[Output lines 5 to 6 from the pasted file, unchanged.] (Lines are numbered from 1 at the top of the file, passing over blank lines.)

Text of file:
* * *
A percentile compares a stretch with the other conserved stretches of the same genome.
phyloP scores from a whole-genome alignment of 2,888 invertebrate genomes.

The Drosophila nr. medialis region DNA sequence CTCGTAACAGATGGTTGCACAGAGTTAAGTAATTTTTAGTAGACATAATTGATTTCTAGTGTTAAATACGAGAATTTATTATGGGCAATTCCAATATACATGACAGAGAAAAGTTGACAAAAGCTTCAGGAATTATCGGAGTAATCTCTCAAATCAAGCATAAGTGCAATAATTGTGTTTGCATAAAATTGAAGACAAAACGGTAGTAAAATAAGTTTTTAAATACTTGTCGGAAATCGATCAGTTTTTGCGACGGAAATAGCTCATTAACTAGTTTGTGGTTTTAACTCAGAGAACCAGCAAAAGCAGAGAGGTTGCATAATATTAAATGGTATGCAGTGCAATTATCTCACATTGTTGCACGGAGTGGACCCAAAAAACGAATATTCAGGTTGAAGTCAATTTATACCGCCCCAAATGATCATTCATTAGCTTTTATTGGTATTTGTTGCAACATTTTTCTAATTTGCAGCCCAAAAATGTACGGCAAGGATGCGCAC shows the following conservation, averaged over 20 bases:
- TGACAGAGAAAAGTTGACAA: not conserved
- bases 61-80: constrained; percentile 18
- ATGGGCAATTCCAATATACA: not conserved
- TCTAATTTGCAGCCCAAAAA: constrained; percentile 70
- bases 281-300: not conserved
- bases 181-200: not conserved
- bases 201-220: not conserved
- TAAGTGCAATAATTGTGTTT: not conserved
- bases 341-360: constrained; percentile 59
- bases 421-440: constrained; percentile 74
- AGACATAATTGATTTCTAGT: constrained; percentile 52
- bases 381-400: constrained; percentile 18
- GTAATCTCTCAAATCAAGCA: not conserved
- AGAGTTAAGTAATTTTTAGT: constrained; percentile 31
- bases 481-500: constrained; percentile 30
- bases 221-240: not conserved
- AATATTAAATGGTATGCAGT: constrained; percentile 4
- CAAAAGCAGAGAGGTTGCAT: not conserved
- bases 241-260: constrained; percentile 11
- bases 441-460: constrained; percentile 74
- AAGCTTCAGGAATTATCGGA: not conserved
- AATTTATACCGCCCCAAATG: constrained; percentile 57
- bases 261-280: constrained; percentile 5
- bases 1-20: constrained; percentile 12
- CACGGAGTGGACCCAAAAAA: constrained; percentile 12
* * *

- bases 61-80: constrained; percentile 18
- ATGGGCAATTCCAATATACA: not conserved